This is the only thing you can do from within Firefox settings to have some degree of limitation on what accounts are accessed by your child. Frankly, it is a pretty weak setup and we’d recommend you choose an extension for Firefox that is built for this purpose. We have listed some of the best extensions for parental controls in Chrome in a section below.
A good thing about Firefox is that it meshes well with security settings you’ve set-up in Windows, such as stopping unwanted downloads, website filtering settings or blocking certain users from certain sites. It is not a perfect or wholesome solution, but it helps to keep better control.
Firefox Parental Control Extensions
On the Firefox side of things, one of the most popular parental control add-ons is BlockSite. This add-on blocks URLs of your choice, but it also goes as far as disengaging links that go to these blocked sites just to be thorough. Blacklists and white lists are also available, which you can use to ensure the right and wrong sites are always allowed.
This extension offers high-quality filtering at both free and premium levels. FoxFilter is a personal content filter that can block explicit content quite impressively, as it bases its keywords and phrases on Microsoft’s blocking filters.
Categories are also a big part of this extension and help you remember every area you disapprove of to set limitations on, from drug use and plagiarism to adult material dating sites. And when trying to find FoxFilter in Firefox, it would be under the main menu under “Options,” not under “Extensions.”
3 LeechBlock NG (Next Generation)
Considered the Firefox equivalent of tinyFilter for Chrome, LeechBlock NG will block any sites you specify. All you need to do is to go in and specify which URLs you don’t want your children to have access to.
Marketed as an add-on to stop time-wasting sites from “leeching” the time out of your day, this extension can be used as a great parental control as well.
Parental Controls In Edge
Microsoft Edge may not be the big dog in the world of browsers, but it still soars above the rest when it comes to parental controls. Microsoft made sure of that years ago when the rest of these browsers were just an idea. There are a lot of settings that Microsoft allows you to set to gain better parental control over your child’s activity, but a lot of them are driven by the Family Group feature of Windows.
Turn On SmartScreen Filter
The SmartScreen filter blocks and warns about sites that might be unsafe for the user. To ensure that it is on, click on the three dots at the top right corner when on the Edge web browser, go to Settings > Privacy and Security.
Scroll down to Security, and ensure that the Windows Defender SmartScreen is on.
Block Auto-playing Audio or Video
Some websites automatically pop up inappropriate content (an image or video) when your child is browsing. Better block all the websites from playing audio and video automatically.
Go to Settings and go to the Advanced tab. Now, under Media autoplay section, click on the drop-down menu of Control if audio and video play automatically on sites, and select Block.
Use Microsoft Family Group
Microsoft’s Family Group service helps you get parental controls on Windows 10 and Xbox One. You can set filters for age-appropriate content and also monitor the usage of family members.
By using the Family group account on Windows 10, you can block inappropriate apps, games, and media on Windows 10 and Xbox One. If you want to set screen time for your child, this serves as a perfect solution.
Parental Control Bar for Microsoft Edge
There are a few extensions made for IE/Edge that take parental controls even a step further. However, many are new and awaiting user ratings. There is one tool that’s the most popular, and that is the “ParentalControl Bar,” a free tool that blocks adult websites and other sites you specify.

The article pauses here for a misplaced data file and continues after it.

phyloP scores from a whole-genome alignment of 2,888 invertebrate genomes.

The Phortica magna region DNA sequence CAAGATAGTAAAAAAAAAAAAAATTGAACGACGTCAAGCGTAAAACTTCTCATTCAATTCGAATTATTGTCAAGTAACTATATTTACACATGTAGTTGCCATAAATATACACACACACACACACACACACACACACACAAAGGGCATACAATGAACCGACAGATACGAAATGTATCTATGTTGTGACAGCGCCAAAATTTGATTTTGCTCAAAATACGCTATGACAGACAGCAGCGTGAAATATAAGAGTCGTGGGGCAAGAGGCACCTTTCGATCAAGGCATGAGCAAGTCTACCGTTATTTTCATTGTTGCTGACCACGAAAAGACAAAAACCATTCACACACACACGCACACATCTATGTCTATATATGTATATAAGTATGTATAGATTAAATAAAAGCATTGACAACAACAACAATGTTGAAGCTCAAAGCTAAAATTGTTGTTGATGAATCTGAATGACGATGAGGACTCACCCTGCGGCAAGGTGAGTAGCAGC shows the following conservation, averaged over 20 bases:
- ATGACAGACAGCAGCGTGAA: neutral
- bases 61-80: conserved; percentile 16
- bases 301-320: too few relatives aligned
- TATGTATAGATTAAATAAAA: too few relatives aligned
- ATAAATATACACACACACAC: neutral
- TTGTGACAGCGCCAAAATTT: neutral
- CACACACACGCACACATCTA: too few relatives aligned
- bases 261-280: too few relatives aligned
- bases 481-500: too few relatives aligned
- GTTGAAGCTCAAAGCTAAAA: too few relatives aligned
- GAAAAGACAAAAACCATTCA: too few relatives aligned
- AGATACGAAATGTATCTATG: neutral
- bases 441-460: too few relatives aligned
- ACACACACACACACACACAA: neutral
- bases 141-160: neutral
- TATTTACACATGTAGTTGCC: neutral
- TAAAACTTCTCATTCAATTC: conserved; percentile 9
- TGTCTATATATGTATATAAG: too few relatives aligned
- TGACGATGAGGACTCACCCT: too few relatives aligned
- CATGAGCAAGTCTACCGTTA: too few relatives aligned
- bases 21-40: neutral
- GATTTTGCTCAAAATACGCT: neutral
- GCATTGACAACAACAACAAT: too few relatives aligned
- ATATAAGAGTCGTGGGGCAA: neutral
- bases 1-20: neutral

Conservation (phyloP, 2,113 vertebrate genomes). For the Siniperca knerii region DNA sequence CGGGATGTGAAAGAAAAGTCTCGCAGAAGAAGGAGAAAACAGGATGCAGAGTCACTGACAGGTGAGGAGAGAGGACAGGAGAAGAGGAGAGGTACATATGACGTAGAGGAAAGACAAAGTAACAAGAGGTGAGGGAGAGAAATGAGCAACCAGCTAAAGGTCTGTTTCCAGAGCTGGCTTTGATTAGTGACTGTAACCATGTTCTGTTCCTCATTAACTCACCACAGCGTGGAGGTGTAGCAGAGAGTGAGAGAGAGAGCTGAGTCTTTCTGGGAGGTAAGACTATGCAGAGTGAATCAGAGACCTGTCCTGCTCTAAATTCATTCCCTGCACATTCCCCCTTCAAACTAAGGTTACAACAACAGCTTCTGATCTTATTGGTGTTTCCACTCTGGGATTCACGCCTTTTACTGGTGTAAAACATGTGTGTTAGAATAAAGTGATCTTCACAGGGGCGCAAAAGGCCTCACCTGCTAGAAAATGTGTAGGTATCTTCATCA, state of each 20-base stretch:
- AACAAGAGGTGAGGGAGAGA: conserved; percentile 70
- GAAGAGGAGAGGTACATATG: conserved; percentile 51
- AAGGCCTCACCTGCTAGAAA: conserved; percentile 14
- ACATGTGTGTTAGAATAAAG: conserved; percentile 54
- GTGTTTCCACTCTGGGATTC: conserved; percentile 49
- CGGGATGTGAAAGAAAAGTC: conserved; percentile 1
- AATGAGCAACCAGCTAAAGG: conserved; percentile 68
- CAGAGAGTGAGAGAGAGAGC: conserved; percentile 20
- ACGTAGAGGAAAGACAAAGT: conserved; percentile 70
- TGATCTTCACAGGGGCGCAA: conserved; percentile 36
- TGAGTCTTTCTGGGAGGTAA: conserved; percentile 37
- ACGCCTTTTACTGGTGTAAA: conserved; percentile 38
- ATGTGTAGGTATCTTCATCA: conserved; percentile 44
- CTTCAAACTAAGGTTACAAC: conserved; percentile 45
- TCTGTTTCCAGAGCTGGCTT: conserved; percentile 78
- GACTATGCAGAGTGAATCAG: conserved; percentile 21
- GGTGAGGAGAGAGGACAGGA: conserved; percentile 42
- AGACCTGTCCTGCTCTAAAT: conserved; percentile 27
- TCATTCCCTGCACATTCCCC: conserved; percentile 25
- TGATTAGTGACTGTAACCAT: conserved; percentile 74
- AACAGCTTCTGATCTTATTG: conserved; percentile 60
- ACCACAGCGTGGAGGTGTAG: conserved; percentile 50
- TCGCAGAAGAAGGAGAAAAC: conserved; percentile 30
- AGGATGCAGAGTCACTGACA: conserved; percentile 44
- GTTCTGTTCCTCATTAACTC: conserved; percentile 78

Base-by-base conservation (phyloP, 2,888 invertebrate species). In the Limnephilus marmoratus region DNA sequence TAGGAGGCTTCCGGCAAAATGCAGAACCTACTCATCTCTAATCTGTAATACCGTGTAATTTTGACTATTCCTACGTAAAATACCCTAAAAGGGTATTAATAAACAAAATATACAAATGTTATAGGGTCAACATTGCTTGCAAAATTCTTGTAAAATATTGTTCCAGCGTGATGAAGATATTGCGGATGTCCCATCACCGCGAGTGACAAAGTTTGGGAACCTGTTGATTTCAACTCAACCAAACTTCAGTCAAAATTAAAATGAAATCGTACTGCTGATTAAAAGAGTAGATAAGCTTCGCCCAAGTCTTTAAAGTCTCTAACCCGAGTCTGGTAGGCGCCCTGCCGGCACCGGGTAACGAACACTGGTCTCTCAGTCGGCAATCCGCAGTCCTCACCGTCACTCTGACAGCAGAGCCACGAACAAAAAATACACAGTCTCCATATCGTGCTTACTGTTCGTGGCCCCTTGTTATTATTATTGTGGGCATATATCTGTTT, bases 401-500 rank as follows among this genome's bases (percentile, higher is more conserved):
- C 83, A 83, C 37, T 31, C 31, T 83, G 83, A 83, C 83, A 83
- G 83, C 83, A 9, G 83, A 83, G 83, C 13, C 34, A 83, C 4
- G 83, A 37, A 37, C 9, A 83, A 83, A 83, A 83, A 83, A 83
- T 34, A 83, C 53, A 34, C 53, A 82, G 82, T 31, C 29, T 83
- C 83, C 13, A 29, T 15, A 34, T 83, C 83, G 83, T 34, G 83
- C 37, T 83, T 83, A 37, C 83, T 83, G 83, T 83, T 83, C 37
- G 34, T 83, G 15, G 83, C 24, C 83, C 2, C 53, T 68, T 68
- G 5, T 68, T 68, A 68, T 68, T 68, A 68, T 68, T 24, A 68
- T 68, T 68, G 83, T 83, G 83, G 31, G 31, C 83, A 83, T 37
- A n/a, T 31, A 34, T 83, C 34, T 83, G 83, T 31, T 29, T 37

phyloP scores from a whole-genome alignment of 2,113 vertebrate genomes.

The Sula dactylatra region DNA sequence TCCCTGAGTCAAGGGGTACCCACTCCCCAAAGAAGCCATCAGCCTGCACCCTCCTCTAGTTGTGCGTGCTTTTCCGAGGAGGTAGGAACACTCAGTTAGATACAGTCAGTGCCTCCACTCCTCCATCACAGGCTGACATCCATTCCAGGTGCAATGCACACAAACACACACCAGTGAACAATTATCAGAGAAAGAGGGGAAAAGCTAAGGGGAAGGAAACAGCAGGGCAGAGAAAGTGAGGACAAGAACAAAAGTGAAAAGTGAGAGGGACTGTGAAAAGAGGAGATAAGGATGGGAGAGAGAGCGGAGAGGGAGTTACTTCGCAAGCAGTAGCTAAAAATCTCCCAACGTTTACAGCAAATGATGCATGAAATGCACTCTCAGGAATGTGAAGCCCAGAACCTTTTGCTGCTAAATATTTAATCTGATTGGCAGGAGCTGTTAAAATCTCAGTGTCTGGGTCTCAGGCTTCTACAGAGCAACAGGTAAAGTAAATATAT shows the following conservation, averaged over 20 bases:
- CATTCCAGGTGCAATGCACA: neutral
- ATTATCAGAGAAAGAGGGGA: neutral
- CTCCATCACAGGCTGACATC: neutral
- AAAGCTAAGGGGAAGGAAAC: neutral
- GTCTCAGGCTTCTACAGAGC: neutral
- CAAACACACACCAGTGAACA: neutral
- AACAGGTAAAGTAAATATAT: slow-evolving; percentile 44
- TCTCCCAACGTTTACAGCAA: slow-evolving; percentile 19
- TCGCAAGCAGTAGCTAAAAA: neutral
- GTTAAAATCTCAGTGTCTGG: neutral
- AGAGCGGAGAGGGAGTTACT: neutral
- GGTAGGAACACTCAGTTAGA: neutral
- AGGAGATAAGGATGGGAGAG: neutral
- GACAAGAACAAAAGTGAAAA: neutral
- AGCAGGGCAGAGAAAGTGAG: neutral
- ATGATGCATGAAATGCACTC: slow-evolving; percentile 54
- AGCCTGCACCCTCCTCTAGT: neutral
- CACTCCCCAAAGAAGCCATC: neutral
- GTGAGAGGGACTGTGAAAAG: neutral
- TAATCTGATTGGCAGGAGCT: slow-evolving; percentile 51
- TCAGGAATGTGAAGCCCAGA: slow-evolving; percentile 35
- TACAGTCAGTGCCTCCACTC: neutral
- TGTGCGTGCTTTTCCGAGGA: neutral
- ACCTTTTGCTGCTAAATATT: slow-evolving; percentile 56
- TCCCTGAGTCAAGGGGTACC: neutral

Parental Control Options In Opera
For those who use Opera, a lesser-known browser from Scandinavia, this browser also offers similar parental controls as that of Chrome.
Turn off Autofill Passwords in Opera
Opera allows users to change whether passwords are saved, by going into the main menu to Settings, and then expand the Advanced tab. In this window, find the Autofill Section and click on Passwords.
Next, click to uncheck the box that says, Offer to save passwords.
If you are not able to find the Settings icon, make sure it is ticked in the sidebar. To do that, click on the three dots you see at the bottom-left corner and tick the Settings option.
Block Images in Opera
You can also block all images in Opera, or add site exceptions for images in Settings. To do that, scroll down to Site Settings that you will find under the Privacy and Security section and click on Images. The process is absolutely similar to what we did for the Chrome browser. Now make sure Show all (recommended) is disabled. You can also add or block websites from showing up images.
Parental Control Extension for Opera: Disconnect
As for parental control extensions in Opera, one of the best Opera add-ons that get the job done is Disconnect, an add-on that blocks any sites you specify. While it wasn’t invented strictly for parental control, the option to use it as such is quite nice. It will also stop 2,000+ third-party sites from tracking your child’s online activities.
All you need is the latest version of Opera, and you can also install Chrome extensions in Opera, including the parental control ones!
Parental Control Outside Browsers
Don’t forget that you can use a desktop application to put parental controls into your browser of choice. Open DNS is an option for you to consider to block websites at the network level but manual set up and intervention might be needed to make it effective.
There are third-party tools that are dedicated to serve the concerned parents and try to make their job easier. Norton Family and Net Nanny are leading service providers for parental controls, along with mSpy and Qustodio. It is worth it to check them out and utilize one of them for complete peace of mind.
Your first line of defense in keeping your kids safe whenever they go online is in your browser itself. While some kids might be too smart to be held back by browser limitations, it’s the best place to start. Whether you use Chrome, Firefox, Edge or Opera, you can never do too much.
If you haven’t set-up parental controls in Windows yet, here’s how it’s done in Windows 8 and in Windows 7. Once you do that, also be sure to set up family safety for enhanced parental control in Windows.
(Article Updated on 15th November 2019)